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The sudden need to make use of prosthetic eyes after an unexpected eye-damaging situation often comes with some level of worry, fear and questions in the patient’s mind. We will address some questions you might have concerning the use of prosthetic eyes.

How often should I replace my prosthetic eye?

Most ocular prosthetics last for as long as ten years. But your eye care provider might recommend a replacement between 3-5 years for health reasons regarding the tissues of the affected eye socket where the prosthetic eye is being used. One important thing is to always keep up with your scheduled eye checkup appointment with your doctor. The observations made would determine if you need a replacement or a break from using your prosthetic eye.

Should I remove my prosthetic eye regularly, like contact lenses?

Your prosthetic eye is not like contact lenses and eyeglasses that are removed daily. So it is not recommended except especially advised by your doctor. As long as your eye feels comfortable. You are however advised to remove and soak it overnight in the cleaning and disinfecting solution at least once a month. However, if there is an accumulation of residual secretion deposits on its surface, you may need to do it more regularly. Always carefully follow your doctor’s recommended procedure for cleaning and maintenance.

Will my prosthetic eye move in synch with my natural eye?

Most prosthetic eyes will move like natural eyes. However, the amount of movement from the prosthetic eye will depend on the condition of the would-be prosthetic eye socket or damaged eye before and after surgery. As much as possible, the eye surgeon would transfer the most possible movement to the prosthetic eye to maximize synchronous movement with the natural eye.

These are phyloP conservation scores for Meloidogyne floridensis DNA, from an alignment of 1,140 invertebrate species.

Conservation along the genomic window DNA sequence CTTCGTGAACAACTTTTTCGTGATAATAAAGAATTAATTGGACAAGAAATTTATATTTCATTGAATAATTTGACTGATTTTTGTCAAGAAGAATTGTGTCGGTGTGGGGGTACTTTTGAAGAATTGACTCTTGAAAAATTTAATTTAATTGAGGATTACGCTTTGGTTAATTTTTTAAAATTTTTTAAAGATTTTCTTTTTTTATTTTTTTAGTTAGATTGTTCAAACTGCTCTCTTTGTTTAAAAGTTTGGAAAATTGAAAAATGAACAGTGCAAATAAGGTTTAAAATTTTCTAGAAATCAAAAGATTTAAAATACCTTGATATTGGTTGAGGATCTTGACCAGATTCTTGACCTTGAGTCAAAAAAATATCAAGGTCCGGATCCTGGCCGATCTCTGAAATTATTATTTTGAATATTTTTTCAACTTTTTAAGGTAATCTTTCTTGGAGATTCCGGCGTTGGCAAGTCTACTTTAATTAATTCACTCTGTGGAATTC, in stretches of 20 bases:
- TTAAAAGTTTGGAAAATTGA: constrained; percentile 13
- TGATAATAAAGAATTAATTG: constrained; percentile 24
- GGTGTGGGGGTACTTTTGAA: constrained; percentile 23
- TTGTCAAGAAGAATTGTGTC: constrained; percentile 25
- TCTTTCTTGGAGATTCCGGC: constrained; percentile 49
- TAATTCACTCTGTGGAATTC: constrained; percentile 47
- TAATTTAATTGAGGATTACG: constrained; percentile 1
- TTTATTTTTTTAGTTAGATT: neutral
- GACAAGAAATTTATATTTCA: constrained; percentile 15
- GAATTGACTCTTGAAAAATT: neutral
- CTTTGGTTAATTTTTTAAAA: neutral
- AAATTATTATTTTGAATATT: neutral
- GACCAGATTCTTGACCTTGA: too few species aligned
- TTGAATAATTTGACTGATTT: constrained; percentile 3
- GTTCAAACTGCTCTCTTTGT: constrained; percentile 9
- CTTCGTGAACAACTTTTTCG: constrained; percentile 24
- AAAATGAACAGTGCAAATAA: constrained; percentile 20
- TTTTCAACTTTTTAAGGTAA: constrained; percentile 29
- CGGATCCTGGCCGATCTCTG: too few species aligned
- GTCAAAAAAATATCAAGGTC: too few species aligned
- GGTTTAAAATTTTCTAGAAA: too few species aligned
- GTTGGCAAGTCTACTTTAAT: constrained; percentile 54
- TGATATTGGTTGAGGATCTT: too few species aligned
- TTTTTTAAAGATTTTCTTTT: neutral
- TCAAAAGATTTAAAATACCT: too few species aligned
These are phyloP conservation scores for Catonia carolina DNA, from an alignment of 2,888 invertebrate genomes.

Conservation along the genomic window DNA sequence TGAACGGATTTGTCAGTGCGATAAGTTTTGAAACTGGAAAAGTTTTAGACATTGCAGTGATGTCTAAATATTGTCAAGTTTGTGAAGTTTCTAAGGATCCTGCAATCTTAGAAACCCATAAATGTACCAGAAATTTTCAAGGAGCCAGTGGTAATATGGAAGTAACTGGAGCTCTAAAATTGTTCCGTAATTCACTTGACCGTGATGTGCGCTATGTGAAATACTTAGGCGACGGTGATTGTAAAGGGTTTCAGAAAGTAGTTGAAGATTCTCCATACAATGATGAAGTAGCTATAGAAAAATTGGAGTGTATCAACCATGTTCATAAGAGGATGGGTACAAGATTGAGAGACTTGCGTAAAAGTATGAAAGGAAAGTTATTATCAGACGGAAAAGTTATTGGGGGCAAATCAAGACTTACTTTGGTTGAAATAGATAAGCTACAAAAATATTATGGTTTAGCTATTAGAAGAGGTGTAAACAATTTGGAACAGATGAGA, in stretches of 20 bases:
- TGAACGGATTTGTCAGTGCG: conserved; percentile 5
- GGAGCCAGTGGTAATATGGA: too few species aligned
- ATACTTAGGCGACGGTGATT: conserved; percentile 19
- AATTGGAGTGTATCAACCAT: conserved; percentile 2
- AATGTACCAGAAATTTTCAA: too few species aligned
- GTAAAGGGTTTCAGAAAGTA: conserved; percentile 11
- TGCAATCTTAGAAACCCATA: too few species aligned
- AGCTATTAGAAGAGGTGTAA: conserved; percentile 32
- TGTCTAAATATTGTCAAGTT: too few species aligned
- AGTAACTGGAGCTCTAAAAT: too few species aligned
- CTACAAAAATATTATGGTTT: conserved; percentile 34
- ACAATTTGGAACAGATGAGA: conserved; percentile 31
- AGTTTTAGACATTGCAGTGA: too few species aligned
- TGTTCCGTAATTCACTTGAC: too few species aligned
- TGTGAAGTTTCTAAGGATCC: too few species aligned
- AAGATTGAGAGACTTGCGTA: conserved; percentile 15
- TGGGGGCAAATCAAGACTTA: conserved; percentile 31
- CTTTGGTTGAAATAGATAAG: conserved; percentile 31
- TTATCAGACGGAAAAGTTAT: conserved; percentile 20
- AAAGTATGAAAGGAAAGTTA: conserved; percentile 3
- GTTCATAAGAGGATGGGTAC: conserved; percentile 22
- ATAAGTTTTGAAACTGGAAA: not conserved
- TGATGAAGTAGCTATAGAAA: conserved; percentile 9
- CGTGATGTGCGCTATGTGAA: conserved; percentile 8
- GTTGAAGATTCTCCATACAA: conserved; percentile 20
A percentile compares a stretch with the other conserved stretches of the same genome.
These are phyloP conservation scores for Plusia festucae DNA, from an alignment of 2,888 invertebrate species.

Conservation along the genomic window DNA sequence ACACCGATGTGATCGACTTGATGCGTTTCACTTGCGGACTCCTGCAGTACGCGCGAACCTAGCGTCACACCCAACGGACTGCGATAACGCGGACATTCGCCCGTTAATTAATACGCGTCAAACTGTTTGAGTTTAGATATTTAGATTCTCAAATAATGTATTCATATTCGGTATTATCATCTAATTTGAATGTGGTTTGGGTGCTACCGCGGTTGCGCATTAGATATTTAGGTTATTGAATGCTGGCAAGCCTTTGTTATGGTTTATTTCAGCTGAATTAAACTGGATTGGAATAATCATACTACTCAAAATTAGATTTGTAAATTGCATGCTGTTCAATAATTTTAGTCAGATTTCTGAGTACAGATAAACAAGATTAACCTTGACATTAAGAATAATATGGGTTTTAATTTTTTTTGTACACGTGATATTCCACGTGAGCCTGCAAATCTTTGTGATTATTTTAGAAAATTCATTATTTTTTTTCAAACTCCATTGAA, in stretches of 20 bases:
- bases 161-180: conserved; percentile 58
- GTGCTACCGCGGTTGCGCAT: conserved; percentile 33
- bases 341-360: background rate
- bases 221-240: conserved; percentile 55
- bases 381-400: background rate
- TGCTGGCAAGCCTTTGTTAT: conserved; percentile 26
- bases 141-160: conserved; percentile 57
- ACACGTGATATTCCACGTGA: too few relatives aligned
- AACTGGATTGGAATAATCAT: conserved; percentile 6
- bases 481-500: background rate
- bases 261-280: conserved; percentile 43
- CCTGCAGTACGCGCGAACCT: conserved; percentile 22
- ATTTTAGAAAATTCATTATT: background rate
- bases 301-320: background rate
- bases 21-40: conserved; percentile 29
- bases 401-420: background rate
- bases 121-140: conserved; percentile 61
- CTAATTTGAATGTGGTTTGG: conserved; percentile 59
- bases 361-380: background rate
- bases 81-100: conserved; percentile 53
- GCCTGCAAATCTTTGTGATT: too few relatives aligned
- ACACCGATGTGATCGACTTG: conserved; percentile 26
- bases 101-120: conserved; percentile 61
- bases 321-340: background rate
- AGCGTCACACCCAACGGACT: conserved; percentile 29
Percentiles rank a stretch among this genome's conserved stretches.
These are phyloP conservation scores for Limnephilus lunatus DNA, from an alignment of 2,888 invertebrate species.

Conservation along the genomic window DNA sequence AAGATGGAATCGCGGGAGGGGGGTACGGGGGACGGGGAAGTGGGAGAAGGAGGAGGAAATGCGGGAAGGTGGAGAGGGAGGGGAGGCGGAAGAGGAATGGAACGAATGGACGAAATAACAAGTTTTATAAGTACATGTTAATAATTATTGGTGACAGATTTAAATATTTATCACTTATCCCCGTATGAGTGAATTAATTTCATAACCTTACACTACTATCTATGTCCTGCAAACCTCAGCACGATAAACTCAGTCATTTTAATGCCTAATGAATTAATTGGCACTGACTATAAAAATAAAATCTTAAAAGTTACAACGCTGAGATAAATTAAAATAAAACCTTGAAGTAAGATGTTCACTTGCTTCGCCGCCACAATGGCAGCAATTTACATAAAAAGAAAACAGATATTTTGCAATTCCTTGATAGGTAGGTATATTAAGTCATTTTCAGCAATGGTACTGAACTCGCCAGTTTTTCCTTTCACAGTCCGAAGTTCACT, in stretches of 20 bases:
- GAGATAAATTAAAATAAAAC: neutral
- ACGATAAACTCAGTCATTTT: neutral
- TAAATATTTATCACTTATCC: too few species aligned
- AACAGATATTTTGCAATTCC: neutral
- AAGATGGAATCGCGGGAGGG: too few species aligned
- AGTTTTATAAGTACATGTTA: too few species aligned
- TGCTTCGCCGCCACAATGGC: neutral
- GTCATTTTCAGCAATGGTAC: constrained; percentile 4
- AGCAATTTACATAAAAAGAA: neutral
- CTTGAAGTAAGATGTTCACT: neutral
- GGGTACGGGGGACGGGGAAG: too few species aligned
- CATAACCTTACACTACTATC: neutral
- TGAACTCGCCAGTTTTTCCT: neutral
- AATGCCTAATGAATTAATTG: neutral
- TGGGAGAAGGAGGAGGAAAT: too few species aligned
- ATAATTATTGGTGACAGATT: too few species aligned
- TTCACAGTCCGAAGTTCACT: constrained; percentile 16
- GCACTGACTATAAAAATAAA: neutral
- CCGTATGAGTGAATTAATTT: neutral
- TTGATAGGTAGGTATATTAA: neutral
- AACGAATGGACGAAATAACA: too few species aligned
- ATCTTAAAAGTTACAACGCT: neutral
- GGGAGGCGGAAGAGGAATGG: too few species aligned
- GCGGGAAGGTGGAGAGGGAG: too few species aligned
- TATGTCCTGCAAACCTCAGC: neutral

Will my eye socket housing the prosthetic eye still have normal tear flow?

Eye removal surgery does not affect your ability to produce tears. However, the ocular prosthesis is manufactured from a hard, acrylic plastic that does not retain tears easily. This can cause the overproduction of tears, which is common in children. Environmental and personal health factors such as swimming at the beach and allergic reactions can lead to socket irritation, resulting in the overproduction of tears.

Is it safe to engage in sporting activities with a prosthetic eye on?

You are free to engage in sports with your prosthetic eye in use. However, you must wear the specific safety eyewear for each sport. This is very important when swimming, so you must always make use of your water goggles to protect your eye socket and prosthetic eye from possibly contaminated water from the swimming pool.

Despite the difficulty in adjusting to a new life with a prosthetic eye, proper care, management and necessary communication with your eye doctor can make the journey worthwhile. Contact us for more information on prosthetic eye use and care.